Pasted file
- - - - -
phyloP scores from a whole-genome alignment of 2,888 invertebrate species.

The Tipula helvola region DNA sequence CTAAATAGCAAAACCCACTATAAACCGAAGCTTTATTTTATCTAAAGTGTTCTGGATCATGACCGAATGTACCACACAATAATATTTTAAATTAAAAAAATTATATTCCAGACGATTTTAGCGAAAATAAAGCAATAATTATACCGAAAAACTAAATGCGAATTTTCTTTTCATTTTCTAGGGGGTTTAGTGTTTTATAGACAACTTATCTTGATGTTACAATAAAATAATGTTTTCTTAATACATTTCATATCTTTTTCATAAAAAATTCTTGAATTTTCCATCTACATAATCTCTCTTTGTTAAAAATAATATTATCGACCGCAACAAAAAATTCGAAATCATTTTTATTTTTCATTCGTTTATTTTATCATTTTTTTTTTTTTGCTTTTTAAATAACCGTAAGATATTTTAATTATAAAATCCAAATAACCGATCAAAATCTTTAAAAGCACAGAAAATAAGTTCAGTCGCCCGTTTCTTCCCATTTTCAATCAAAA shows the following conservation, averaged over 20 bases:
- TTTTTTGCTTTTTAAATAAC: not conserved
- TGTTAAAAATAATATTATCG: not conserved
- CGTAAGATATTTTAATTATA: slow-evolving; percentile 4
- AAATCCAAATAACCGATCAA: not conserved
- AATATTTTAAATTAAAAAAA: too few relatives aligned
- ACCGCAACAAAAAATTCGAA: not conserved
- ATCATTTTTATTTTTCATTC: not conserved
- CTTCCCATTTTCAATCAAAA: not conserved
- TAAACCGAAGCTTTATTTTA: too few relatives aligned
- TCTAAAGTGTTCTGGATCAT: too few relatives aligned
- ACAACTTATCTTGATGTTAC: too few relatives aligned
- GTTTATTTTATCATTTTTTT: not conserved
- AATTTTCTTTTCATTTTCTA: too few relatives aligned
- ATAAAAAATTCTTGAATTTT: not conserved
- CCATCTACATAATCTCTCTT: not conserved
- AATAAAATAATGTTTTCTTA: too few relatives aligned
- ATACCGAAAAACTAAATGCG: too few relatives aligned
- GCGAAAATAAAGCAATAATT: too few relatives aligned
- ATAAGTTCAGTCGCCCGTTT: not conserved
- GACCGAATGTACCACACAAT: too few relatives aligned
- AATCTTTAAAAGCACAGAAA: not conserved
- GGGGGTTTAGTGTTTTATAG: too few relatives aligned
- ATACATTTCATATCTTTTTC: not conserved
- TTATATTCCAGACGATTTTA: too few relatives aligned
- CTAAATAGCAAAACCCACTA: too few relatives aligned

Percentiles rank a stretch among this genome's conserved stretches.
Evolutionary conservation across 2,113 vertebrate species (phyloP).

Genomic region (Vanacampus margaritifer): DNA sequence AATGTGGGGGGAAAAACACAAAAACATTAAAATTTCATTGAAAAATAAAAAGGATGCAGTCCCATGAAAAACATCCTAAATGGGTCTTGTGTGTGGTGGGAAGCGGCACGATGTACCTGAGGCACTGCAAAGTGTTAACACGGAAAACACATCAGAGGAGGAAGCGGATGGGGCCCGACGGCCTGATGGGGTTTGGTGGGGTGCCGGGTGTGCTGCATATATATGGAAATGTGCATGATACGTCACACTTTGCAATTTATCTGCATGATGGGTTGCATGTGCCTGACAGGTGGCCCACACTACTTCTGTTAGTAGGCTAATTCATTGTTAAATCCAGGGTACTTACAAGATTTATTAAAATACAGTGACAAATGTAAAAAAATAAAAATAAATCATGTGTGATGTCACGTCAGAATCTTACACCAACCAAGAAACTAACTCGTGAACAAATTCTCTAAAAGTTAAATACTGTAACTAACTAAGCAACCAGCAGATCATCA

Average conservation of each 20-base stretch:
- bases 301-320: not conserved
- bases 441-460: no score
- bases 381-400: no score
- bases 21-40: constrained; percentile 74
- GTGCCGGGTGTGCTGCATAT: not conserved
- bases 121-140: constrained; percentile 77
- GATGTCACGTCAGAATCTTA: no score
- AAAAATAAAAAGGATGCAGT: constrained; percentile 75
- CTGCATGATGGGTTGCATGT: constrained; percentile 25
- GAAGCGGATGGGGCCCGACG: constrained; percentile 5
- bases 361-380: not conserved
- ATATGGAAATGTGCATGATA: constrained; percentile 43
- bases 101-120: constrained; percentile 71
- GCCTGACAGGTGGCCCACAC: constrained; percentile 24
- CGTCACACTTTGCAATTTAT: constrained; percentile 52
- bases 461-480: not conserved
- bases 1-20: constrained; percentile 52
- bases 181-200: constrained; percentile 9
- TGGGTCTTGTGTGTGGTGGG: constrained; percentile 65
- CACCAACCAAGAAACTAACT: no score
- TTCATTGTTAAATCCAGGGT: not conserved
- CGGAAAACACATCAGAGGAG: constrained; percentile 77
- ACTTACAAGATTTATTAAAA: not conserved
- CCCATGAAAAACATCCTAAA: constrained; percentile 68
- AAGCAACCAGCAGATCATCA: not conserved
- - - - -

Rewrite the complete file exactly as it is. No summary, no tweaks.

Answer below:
phyloP scores from a whole-genome alignment of 2,888 invertebrate species.

The Tipula helvola region DNA sequence CTAAATAGCAAAACCCACTATAAACCGAAGCTTTATTTTATCTAAAGTGTTCTGGATCATGACCGAATGTACCACACAATAATATTTTAAATTAAAAAAATTATATTCCAGACGATTTTAGCGAAAATAAAGCAATAATTATACCGAAAAACTAAATGCGAATTTTCTTTTCATTTTCTAGGGGGTTTAGTGTTTTATAGACAACTTATCTTGATGTTACAATAAAATAATGTTTTCTTAATACATTTCATATCTTTTTCATAAAAAATTCTTGAATTTTCCATCTACATAATCTCTCTTTGTTAAAAATAATATTATCGACCGCAACAAAAAATTCGAAATCATTTTTATTTTTCATTCGTTTATTTTATCATTTTTTTTTTTTTGCTTTTTAAATAACCGTAAGATATTTTAATTATAAAATCCAAATAACCGATCAAAATCTTTAAAAGCACAGAAAATAAGTTCAGTCGCCCGTTTCTTCCCATTTTCAATCAAAA shows the following conservation, averaged over 20 bases:
- TTTTTTGCTTTTTAAATAAC: not conserved
- TGTTAAAAATAATATTATCG: not conserved
- CGTAAGATATTTTAATTATA: slow-evolving; percentile 4
- AAATCCAAATAACCGATCAA: not conserved
- AATATTTTAAATTAAAAAAA: too few relatives aligned
- ACCGCAACAAAAAATTCGAA: not conserved
- ATCATTTTTATTTTTCATTC: not conserved
- CTTCCCATTTTCAATCAAAA: not conserved
- TAAACCGAAGCTTTATTTTA: too few relatives aligned
- TCTAAAGTGTTCTGGATCAT: too few relatives aligned
- ACAACTTATCTTGATGTTAC: too few relatives aligned
- GTTTATTTTATCATTTTTTT: not conserved
- AATTTTCTTTTCATTTTCTA: too few relatives aligned
- ATAAAAAATTCTTGAATTTT: not conserved
- CCATCTACATAATCTCTCTT: not conserved
- AATAAAATAATGTTTTCTTA: too few relatives aligned
- ATACCGAAAAACTAAATGCG: too few relatives aligned
- GCGAAAATAAAGCAATAATT: too few relatives aligned
- ATAAGTTCAGTCGCCCGTTT: not conserved
- GACCGAATGTACCACACAAT: too few relatives aligned
- AATCTTTAAAAGCACAGAAA: not conserved
- GGGGGTTTAGTGTTTTATAG: too few relatives aligned
- ATACATTTCATATCTTTTTC: not conserved
- TTATATTCCAGACGATTTTA: too few relatives aligned
- CTAAATAGCAAAACCCACTA: too few relatives aligned

Percentiles rank a stretch among this genome's conserved stretches.
Evolutionary conservation across 2,113 vertebrate species (phyloP).

Genomic region (Vanacampus margaritifer): DNA sequence AATGTGGGGGGAAAAACACAAAAACATTAAAATTTCATTGAAAAATAAAAAGGATGCAGTCCCATGAAAAACATCCTAAATGGGTCTTGTGTGTGGTGGGAAGCGGCACGATGTACCTGAGGCACTGCAAAGTGTTAACACGGAAAACACATCAGAGGAGGAAGCGGATGGGGCCCGACGGCCTGATGGGGTTTGGTGGGGTGCCGGGTGTGCTGCATATATATGGAAATGTGCATGATACGTCACACTTTGCAATTTATCTGCATGATGGGTTGCATGTGCCTGACAGGTGGCCCACACTACTTCTGTTAGTAGGCTAATTCATTGTTAAATCCAGGGTACTTACAAGATTTATTAAAATACAGTGACAAATGTAAAAAAATAAAAATAAATCATGTGTGATGTCACGTCAGAATCTTACACCAACCAAGAAACTAACTCGTGAACAAATTCTCTAAAAGTTAAATACTGTAACTAACTAAGCAACCAGCAGATCATCA

Average conservation of each 20-base stretch:
- bases 301-320: not conserved
- bases 441-460: no score
- bases 381-400: no score
- bases 21-40: constrained; percentile 74
- GTGCCGGGTGTGCTGCATAT: not conserved
- bases 121-140: constrained; percentile 77
- GATGTCACGTCAGAATCTTA: no score
- AAAAATAAAAAGGATGCAGT: constrained; percentile 75
- CTGCATGATGGGTTGCATGT: constrained; percentile 25
- GAAGCGGATGGGGCCCGACG: constrained; percentile 5
- bases 361-380: not conserved
- ATATGGAAATGTGCATGATA: constrained; percentile 43
- bases 101-120: constrained; percentile 71
- GCCTGACAGGTGGCCCACAC: constrained; percentile 24
- CGTCACACTTTGCAATTTAT: constrained; percentile 52
- bases 461-480: not conserved
- bases 1-20: constrained; percentile 52
- bases 181-200: constrained; percentile 9
- TGGGTCTTGTGTGTGGTGGG: constrained; percentile 65
- CACCAACCAAGAAACTAACT: no score
- TTCATTGTTAAATCCAGGGT: not conserved
- CGGAAAACACATCAGAGGAG: constrained; percentile 77
- ACTTACAAGATTTATTAAAA: not conserved
- CCCATGAAAAACATCCTAAA: constrained; percentile 68
- AAGCAACCAGCAGATCATCA: not conserved